In previous years, the Court released ... (click to view)
Editor's Note :
In previous years, the Court released orders the morning after the Court’s “Long Conference.” It has not done so this year. Beginning last Term, the Court consistently considered petitions at least two times before granting certiorari. To the extent that practice continues -- and there is no affirmative evidence the Court intends to drop it -- so we are again doubtful that certiorari will be granted in any cases today.
Issue: Whether the court of appeals was correct when it held
that it was “categorically precluded” from reviewing the record as a whole to determine whether
plaintiff’s version of events, which the district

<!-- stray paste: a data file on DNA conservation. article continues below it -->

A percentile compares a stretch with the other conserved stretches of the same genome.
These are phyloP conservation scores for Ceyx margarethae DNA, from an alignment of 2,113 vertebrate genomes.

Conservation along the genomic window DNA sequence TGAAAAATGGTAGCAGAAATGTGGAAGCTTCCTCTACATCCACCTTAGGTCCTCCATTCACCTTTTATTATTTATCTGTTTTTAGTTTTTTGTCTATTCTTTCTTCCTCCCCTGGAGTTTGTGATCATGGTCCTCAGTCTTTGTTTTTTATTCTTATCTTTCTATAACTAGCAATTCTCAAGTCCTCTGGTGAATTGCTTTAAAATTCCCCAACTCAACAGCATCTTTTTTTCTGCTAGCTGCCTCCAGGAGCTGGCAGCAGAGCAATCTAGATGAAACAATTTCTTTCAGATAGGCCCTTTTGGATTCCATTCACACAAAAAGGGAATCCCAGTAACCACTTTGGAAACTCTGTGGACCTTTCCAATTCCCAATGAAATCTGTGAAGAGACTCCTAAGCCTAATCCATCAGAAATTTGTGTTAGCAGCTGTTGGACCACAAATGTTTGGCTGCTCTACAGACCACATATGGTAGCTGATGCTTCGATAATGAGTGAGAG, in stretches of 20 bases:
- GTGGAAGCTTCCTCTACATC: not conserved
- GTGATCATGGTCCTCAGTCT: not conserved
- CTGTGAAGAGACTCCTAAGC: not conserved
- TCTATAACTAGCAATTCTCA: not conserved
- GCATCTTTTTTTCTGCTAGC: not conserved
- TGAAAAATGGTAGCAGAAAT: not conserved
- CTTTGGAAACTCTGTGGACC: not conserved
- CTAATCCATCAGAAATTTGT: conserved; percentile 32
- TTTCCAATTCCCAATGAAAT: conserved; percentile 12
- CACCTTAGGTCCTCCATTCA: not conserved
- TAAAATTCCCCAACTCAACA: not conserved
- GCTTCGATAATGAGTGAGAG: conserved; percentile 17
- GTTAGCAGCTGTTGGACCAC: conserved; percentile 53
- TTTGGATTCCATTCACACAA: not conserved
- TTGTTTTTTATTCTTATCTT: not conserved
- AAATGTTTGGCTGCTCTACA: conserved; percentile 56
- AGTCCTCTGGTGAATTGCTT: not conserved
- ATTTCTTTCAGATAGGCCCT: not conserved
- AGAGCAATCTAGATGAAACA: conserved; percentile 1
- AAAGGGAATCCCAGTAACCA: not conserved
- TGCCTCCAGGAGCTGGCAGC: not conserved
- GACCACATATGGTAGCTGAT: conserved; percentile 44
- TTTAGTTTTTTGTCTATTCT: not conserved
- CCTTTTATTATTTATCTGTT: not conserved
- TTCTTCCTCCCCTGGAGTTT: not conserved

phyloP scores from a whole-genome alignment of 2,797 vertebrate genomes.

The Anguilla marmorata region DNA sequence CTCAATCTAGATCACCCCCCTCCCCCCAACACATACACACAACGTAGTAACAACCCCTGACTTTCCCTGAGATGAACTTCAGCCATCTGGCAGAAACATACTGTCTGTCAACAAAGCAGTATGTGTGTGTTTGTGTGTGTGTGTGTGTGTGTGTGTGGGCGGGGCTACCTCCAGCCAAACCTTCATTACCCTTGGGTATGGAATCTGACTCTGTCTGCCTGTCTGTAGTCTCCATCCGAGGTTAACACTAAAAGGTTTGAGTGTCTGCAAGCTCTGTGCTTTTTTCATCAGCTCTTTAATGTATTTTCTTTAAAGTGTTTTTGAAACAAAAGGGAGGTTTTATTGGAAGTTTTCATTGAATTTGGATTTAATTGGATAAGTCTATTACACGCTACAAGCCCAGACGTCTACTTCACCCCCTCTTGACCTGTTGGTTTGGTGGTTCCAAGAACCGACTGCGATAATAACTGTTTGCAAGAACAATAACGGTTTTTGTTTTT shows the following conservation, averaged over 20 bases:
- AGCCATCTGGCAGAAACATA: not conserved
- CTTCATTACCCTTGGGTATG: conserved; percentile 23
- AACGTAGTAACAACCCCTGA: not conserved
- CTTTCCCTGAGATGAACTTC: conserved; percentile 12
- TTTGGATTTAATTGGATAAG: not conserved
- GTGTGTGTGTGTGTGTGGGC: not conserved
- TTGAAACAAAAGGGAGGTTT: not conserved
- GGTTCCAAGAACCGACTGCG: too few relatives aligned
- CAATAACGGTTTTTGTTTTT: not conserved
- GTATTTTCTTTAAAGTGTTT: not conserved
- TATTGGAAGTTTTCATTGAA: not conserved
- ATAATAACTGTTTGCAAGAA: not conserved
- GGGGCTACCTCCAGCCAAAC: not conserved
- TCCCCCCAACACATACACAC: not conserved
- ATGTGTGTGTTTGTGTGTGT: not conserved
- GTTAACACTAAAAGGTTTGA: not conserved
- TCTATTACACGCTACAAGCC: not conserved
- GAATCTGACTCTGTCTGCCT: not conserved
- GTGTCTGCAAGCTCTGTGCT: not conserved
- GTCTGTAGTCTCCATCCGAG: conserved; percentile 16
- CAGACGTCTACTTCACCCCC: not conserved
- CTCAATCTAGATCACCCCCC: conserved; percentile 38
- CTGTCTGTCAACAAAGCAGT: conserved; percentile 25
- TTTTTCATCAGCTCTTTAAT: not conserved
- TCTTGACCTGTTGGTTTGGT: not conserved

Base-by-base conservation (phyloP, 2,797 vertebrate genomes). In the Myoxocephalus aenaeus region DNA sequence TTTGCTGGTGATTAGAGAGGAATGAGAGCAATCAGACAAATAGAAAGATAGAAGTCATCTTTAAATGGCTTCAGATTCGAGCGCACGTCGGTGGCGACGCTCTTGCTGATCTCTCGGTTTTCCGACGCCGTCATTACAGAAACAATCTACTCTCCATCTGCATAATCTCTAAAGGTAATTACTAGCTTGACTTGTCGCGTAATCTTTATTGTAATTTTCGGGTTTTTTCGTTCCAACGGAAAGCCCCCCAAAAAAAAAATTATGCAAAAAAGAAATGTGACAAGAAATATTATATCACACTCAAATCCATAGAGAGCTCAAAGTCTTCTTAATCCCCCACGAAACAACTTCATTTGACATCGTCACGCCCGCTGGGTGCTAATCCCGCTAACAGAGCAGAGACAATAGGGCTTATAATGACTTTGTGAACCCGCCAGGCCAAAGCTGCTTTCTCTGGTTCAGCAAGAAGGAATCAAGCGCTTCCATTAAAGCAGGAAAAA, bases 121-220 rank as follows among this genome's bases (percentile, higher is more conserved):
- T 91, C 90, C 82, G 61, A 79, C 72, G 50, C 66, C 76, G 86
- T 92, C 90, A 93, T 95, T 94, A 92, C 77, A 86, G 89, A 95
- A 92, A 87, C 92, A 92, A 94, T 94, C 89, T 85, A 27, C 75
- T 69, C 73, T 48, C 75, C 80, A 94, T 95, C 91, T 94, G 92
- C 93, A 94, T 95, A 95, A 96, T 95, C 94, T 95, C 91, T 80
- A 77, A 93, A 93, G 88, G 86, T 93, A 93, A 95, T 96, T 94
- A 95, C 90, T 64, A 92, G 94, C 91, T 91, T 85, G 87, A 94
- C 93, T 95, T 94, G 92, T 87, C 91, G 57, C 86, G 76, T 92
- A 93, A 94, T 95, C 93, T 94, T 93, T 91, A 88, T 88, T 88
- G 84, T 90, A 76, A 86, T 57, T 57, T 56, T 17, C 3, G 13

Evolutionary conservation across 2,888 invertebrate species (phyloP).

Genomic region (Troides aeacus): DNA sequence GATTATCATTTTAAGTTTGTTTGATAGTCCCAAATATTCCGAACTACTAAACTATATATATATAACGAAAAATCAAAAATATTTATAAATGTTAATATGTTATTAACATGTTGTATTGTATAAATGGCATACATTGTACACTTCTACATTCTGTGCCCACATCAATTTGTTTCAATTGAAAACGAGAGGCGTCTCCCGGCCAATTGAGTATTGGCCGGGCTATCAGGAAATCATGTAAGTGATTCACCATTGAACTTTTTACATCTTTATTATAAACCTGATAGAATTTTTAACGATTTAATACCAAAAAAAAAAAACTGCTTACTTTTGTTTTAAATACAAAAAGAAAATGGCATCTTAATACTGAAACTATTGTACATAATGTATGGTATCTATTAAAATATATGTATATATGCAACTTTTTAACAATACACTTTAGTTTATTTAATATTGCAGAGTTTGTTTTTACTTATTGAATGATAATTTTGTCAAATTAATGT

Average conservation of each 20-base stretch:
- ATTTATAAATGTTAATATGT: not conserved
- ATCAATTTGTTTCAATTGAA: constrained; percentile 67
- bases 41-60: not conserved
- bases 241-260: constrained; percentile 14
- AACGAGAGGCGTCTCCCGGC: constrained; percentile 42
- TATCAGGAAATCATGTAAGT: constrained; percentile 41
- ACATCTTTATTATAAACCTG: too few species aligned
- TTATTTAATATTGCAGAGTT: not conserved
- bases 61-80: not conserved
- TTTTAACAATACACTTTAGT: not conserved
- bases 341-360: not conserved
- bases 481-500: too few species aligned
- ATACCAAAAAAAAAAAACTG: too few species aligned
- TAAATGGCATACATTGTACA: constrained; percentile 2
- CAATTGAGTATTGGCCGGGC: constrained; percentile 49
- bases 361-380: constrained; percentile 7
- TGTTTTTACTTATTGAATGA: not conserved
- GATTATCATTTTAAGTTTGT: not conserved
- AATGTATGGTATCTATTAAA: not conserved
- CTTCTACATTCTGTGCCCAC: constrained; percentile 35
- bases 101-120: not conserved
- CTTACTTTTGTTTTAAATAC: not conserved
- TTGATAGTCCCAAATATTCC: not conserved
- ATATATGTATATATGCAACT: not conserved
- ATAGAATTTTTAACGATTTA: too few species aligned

court held sufficient to defeat qualified immunity, was blatantly contradicted by the record such
that no reasonable jury could believe it; and (2) whether, if the court of appeals was required to review
the record as whole to determine whether
plaintiff’s version of events was blatantly contradicted
by the record such that the defendant deputies
were entitled to qualified immunity, a video or
audio recording (such as in Scott v. Harris) is the only evidence that is sufficient to overcome
conflicting version of events.